Darshan: Can I give you an example that I think is perfect for this actually?
Peter: Yeah, yeah, yeah.
Darshan: Which was, I heard about this guy who was on death row. He died and then came back and then said, "You can't put me back to death because I already met the condition."
Peter: That's a good one. Yeah.
Darshan: Yeah. I think the court said, "No, that's not how this works." But [crosstalk 00:15:10]
Peter: [crosstalk 00:15:10]
Darshan: [crosstalk 00:15:12] angle, "Because I met your condition for my first life. This is my second life. You can't give the second person a new death."
Peter: Yeah, exactly. So there's been some interesting cases of... I don't know if you recall Jahi McMath a few years ago. She was, I want to say pre-teen, maybe she was 11, went in for a tonsillectomy and ended up being diagnosed brain dead. Which is legal in clinical death. Then she was transferred to a state that essentially had an opening where they didn't legally have to equate brain death with death. So she legally resurrected when she moved from California to New Jersey. She had a death and then a reversal of the death certificate just by crossing state lines.
But going back to what we're saying really early on, is just distinguishing between... There's all these legal structures, et cetera, but we want to talk about the biological phenomenon of death and what that would mean to you, to your persistence conditions. Can you, as Darshan, as a person, survive the disintegration of your organism, essentially, even if it's temporary.
And I'll give you another example of how these puzzles come into play. Some people argue that persons are essentially psychological beings, like psychological continuity where you, Darshan, are identical, or you persist across the period where you have your thoughts and ideas and psychology all are continuous. Essentially, there's enough connection between them. Which has the kind of odd implication... When you start doing tests on this, people think that this is pretty intuitive in some senses. But, imagine that you develop severe Alzheimer's and you dramatically change, you lose any sort of connection to your past self. Arguably a new person has popped into existence, if you have a psychological view of continuity. If you have a purely materialistic view, strictly materialistic view, then you actually don't retain the same material throughout your life. You swap out cells. So then people are like, "Well, that's the simple materialism, but the living animal." And you're probably going to regret having a philosopher on your show, but...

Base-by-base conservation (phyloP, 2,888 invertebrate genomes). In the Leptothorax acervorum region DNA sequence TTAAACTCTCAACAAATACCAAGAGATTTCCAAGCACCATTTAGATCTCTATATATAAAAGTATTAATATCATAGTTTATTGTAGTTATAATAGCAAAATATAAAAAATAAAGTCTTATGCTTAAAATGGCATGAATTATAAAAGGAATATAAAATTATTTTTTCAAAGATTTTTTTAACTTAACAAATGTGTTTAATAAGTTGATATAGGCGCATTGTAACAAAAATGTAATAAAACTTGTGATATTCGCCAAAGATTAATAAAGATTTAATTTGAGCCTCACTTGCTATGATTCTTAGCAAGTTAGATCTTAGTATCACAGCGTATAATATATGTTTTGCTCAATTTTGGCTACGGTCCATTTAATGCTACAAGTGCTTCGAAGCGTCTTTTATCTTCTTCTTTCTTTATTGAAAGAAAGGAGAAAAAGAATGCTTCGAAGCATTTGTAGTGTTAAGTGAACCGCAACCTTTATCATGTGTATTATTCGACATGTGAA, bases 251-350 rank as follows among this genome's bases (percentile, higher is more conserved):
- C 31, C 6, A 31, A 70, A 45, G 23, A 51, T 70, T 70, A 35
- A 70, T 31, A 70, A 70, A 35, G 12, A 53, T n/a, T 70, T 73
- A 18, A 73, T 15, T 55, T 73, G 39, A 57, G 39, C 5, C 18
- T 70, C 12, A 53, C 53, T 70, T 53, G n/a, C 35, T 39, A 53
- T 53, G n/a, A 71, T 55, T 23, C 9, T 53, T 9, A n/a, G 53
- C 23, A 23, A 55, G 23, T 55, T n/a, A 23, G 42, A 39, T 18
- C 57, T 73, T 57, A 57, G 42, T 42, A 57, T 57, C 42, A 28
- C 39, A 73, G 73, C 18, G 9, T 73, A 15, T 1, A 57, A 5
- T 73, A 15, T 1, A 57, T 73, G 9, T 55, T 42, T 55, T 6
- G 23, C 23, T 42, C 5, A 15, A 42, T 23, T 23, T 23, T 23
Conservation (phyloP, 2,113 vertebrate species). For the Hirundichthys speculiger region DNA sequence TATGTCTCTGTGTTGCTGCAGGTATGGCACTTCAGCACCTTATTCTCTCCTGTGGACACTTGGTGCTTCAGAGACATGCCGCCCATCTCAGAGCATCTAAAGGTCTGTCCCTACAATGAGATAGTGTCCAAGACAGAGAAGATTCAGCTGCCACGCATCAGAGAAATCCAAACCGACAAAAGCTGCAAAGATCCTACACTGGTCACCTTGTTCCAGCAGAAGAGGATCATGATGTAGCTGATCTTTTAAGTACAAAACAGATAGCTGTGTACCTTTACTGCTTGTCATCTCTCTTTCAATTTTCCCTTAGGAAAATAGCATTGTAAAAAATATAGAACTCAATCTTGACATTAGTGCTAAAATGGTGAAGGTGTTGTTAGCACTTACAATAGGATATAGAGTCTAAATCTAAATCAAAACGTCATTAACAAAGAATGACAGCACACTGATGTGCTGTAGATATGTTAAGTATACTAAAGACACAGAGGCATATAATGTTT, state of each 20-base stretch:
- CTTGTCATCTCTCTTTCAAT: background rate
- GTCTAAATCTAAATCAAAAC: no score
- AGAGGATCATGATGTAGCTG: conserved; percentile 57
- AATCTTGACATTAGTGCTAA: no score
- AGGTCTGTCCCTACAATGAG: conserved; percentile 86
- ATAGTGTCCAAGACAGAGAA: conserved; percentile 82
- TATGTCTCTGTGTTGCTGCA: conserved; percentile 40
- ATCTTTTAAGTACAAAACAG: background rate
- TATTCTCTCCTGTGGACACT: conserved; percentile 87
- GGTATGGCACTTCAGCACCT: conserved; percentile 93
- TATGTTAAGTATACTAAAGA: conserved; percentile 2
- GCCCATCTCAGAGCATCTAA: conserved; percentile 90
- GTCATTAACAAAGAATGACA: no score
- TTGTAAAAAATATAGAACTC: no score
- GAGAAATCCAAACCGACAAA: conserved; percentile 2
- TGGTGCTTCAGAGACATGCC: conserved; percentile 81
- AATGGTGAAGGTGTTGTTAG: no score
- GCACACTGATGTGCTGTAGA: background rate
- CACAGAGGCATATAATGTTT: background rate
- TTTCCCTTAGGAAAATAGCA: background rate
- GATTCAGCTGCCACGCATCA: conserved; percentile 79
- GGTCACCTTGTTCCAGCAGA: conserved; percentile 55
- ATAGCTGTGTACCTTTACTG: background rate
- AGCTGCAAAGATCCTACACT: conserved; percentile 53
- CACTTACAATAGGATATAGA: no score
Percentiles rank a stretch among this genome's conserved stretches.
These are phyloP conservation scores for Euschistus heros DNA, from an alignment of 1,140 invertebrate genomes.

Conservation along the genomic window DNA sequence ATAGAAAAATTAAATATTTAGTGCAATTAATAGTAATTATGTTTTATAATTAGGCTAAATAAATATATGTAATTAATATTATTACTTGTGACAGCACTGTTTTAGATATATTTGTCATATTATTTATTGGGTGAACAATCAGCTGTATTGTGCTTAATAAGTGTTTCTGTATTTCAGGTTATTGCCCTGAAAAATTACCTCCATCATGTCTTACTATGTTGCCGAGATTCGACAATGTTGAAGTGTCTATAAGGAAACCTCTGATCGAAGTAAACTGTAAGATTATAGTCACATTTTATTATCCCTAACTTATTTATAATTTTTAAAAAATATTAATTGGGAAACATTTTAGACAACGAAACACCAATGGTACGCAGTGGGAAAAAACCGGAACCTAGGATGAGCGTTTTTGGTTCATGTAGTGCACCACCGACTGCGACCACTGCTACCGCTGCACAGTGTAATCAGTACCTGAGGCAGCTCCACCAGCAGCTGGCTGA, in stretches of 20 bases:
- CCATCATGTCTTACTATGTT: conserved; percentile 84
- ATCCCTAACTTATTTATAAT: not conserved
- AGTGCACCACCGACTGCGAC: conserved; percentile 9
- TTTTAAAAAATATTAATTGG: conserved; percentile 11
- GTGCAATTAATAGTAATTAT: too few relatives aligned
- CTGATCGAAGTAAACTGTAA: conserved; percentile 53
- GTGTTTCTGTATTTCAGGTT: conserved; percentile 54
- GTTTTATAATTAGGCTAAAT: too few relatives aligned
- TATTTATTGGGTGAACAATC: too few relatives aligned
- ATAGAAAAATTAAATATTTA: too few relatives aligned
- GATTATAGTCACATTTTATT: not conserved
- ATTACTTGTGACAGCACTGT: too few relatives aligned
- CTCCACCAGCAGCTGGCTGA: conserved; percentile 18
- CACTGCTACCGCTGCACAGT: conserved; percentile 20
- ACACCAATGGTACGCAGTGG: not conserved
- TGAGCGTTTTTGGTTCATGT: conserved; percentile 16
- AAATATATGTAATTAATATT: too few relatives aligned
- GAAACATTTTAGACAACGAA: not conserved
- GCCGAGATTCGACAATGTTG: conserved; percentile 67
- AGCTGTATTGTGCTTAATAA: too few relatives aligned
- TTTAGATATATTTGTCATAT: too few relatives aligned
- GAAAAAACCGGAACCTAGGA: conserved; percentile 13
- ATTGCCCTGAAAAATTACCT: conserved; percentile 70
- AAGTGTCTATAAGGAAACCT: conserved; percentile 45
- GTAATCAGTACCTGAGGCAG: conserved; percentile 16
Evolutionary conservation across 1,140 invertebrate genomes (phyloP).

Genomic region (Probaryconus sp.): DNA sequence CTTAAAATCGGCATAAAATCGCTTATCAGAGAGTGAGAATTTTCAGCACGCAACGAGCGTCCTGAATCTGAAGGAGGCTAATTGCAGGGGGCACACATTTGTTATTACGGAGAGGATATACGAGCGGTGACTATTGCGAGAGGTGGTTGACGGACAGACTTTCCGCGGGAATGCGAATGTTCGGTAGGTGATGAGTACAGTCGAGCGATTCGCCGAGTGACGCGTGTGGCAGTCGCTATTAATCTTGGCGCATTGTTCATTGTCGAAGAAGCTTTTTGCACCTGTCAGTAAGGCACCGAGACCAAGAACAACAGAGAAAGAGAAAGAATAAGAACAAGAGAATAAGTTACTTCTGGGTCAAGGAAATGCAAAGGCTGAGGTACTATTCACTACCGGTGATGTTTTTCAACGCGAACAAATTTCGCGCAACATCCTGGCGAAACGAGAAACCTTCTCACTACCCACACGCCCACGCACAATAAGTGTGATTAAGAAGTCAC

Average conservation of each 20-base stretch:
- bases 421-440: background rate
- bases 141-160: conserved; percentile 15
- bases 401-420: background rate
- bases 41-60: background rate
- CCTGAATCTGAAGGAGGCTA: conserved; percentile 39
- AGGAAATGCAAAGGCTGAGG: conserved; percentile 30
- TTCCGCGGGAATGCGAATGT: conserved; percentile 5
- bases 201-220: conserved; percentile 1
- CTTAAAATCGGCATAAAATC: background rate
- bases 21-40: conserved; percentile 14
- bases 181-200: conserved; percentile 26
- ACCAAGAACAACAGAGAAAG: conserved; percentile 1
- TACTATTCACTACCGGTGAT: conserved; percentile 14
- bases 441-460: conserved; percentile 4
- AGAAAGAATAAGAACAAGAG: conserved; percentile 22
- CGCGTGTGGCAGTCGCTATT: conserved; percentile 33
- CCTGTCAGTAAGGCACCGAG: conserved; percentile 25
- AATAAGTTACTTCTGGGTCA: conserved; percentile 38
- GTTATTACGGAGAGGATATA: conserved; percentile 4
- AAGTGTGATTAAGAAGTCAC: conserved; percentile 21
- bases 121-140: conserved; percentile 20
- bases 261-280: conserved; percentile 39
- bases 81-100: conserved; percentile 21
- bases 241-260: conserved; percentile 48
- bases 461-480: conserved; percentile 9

Darshan: I'm loving it already, so...
Peter: So, the animal view is strange because the arguments that people use are imagine that you, Darshan... I think you'll like this, because you like kind of transhumanism stuff, right?
Darshan: I do.
Peter: Imagine you get in a terrible car accident and your cerebrum remains intact, your upper brain. But the rest of your body is completely battered. You would be immobile, completely dependent on other people, tons of pain. So we're like, "Let's take Darshan's brain and put it into another body that you can make it just like Darshan's." So the question is, where do you go? Do you follow your brain? Or do you get a new thing? This is kind of... Go ahead.
Darshan: It reminds me of original Greek philosophy argument of the ship of Theseus. Have you heard of that?
Peter: Oh yeah, totally.
Darshan: Yeah. Just for those who haven't heard, it's basically a ship goes away and every so often they'd replace the wood boards on there and they'd replaced the mast and replace the sails. So when the ship comes back, was it the same ship that came back or was it a different ship? Because they replaced all those things. It's the same exact argument, but for a human.
Peter: Yeah and it is, and part of it is what are your essential features? Like a ship has a whole bunch of parts that contribute to the ship as a whole. And there's interesting variations on the ship of Theseus where you have the ship, you pull off one plank, put it in a warehouse and you replace it. Then you pull off another, put it in a warehouse, replace it. And you think you still have the same ship, but then you get to the end and then you go to all those old planks and then you rebuild it. And you're like, "Okay, which one is the ship of Theseus?" But for humans, it's true that we swap out parts, like a ship of Theseus all the time. But what is the essential part that if you lost it, you would no longer remain there?
Your options are you go with your brain, in which case it seems like your essential feature, that which you can't do without, is... And it's your upper brain in the case of the example we gave. So it's your psychology. You follow your psychology, which is why people abide by or hold that view that you're essentially a psychological being. Or you remain in that battered body and a new entity comes into being where your brain went. Or perhaps that body where your brain went, it just remains that body, but with a new psychology. So these are metaphysical questions about what constitutes a person and where a persons go.
Darshan: I'm going to add another option in there, which is... Because you mentioned transhumanism. That's one of my shticks, if you will. But what happens if I take my knowledge? If I'm dying, I take my knowledge, put it into a computer and now the AI is interpreting what Darshan wanted? [Crosstalk 00:22:04] then for me, if the AI is me or was based on me?